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Syrian rebels quit another stronghold in eastern Ghouta

Syrian rebels quit another stronghold in eastern Ghouta

BEIRUT: Syrian rebels agreed to surrender a second besieged enclave in eastern Ghouta on Friday as their comrades in another insurgent pocket in the area continued their withdrawal after a month-long assault by the army.

It will leave only one remaining rebel pocket in eastern Ghouta — the city of Douma — and put Syrian President Bashar al-Assad on the brink of his biggest victory over the insurgents since driving them from Aleppo in December 2016.

His army’s month-long attack on the biggest rebel enclave near Damascus splintered it into smaller besieged pockets, seized most of its area and, according to a war monitor, killed more than 1,600 people. Insurgents in one of those pockets — the town of Harasta — began withdrawing in a convoy of buses for opposition territory in northwestern Syria on Thursday. More buses left on Friday carrying fighters and their family members.

Syrian state television broadcast their departure. From behind a half-drawn curtain, a woman in a headscarf could be seen gazing out through a spiderweb of bullet holes and cracks in the window of a bus as it prepared to carry her into exile. A witness near where the buses were gathering said some men had disembarked to pray while women and children walked nearby. Syrian army soldiers fired tracer bullets into the air to celebrate their victory.

Meanwhile, rebels in a second pocket around the towns of Arbin, Jobar, Zamalka and Ein Terma said they had also agreed to leave for the northwest with their families and any other civilians who did not wish to come back under Assad’s rule.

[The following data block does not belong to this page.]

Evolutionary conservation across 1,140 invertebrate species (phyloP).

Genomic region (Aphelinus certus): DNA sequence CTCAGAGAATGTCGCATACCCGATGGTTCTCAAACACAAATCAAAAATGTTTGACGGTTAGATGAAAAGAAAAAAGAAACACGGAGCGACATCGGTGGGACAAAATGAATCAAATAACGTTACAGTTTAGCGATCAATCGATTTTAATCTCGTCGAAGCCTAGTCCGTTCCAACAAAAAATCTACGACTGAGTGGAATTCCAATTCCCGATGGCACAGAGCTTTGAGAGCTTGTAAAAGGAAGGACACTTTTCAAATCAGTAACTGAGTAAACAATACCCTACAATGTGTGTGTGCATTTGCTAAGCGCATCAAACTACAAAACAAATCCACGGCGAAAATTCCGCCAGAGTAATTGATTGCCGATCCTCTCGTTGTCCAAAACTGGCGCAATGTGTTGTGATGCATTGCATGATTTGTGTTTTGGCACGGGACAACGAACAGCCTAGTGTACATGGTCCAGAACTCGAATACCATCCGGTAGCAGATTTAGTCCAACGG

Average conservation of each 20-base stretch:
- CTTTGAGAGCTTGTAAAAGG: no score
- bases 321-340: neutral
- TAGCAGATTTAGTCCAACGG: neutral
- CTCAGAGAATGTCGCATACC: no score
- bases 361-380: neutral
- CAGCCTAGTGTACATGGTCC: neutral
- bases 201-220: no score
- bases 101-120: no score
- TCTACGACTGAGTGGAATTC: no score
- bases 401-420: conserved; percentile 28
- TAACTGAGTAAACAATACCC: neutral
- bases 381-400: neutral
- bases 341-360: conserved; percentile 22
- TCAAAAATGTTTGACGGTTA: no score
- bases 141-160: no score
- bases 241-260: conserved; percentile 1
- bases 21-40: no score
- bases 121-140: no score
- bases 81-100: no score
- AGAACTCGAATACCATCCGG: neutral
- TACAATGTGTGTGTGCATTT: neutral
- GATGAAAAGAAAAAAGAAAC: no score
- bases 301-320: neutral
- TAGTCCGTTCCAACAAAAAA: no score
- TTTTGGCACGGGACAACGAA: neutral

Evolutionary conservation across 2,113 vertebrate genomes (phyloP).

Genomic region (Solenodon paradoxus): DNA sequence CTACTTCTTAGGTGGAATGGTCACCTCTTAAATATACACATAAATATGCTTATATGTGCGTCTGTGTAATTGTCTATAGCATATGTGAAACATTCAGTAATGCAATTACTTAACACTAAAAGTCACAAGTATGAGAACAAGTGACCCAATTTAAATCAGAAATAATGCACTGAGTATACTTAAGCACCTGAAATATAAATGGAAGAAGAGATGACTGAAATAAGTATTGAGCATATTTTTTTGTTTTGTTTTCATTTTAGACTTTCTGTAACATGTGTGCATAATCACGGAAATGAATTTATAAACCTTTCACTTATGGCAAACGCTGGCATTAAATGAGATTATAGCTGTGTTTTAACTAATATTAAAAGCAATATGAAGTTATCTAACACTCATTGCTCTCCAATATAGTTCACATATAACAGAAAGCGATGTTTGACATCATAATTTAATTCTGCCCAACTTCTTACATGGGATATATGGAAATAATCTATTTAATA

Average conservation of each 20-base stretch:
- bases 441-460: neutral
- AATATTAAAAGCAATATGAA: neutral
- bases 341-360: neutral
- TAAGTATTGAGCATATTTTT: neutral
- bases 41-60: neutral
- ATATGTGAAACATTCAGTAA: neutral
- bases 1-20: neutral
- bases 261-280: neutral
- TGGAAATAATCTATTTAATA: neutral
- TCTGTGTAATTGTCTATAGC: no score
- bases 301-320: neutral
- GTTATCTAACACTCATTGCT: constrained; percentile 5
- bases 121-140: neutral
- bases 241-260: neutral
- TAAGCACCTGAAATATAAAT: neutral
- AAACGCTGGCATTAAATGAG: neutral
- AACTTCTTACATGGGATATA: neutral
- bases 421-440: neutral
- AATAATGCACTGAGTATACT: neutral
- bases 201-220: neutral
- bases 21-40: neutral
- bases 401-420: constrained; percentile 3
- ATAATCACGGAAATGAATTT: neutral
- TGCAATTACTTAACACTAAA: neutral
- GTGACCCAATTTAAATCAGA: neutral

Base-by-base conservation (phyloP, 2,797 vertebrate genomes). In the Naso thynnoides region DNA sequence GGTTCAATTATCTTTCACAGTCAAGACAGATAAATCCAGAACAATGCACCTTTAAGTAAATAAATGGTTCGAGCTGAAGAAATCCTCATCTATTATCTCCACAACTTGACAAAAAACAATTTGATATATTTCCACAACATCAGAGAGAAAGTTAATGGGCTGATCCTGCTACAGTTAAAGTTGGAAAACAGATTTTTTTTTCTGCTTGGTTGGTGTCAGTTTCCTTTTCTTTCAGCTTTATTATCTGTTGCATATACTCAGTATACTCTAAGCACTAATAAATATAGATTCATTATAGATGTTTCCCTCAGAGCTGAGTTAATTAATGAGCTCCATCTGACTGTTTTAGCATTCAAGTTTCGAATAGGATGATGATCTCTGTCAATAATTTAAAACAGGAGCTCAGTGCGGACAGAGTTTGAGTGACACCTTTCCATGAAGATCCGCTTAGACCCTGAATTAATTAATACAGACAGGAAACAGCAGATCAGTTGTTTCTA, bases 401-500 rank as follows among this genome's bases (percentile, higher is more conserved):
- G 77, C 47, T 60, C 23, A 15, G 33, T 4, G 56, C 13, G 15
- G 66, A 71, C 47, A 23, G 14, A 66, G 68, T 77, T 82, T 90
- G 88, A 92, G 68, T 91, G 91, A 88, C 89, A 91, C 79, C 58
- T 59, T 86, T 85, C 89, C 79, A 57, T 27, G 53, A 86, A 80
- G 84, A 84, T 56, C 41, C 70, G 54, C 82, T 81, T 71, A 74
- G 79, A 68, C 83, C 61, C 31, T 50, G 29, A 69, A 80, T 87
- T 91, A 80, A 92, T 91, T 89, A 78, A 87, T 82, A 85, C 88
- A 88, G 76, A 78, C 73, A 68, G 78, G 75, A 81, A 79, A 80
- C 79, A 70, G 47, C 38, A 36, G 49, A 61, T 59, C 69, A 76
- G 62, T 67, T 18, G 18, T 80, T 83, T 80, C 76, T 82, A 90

People who wished to stay on would not face prosecution, said Wael Alwan, spokesman for the Failaq al-Rahman group there, adding that the group would also release captured government soldiers.

About 7,000 people would depart in the deal starting on Saturday morning, including fighters carrying light weapons, state TV reported.

But bombs still fell on Friday on the besieged city of Douma, from which thousands of people have fled into government territory in recent days.

After insurgents have surrendered the other two pockets, it will stand as the last battered and besieged rebel area in eastern Ghouta, itself the opposition’s last major bastion near the capital. The Syrian army’s assault to recapture the area has been one of the most intense in the seven-year war.

It has been marked by tactics the army and its ally Russia have increasingly used to crush resistance — lay siege to an area, bombard it, launch a ground assault and finally offer the rebels and their families safe passage to the northwest.

After helping turn the tide of the war in Assad’s favour with air power and military support since its intervention in 2015, Russia has increasingly cast itself as a peace-broker. Russian representatives have played a role in negotiating local ceasefires and evacuations.

Assad and his allies say their offensive in eastern Ghouta is necessary to end the rule of Islamist militants over the area’s people, and to stop them shelling government areas.

Rebel rocket fire has killed scores of people during the army offensive on eastern Ghouta, state television has reported including in a strike that hit a market place on Tuesday.

A source in the Syrian Arab Red Crescent agency said four of its members, as well as other civilians, were injured on Friday by an explosion in Harasta. The war monitor, the Syrian Observatory for Human Rights, said the blast was caused by rebels detonating their arsenal before departing.

State television reported that more than 60 buses had left Harasta since Thursday, carrying over 3,800 people including more than 1,000 fighters.

In the rebel pocket in the southern part of eastern Ghouta, Failaq al-Rahman had announced its intention to negotiate on Thursday, when Alwan said a ceasefire had been agreed.

The Observatory said negotiators left the enclave late Friday morning as guns fell silent after air strikes and advances by pro-government forces had continued past the midnight ceasefire deadline.

Published in Dawn, March 24th, 2018

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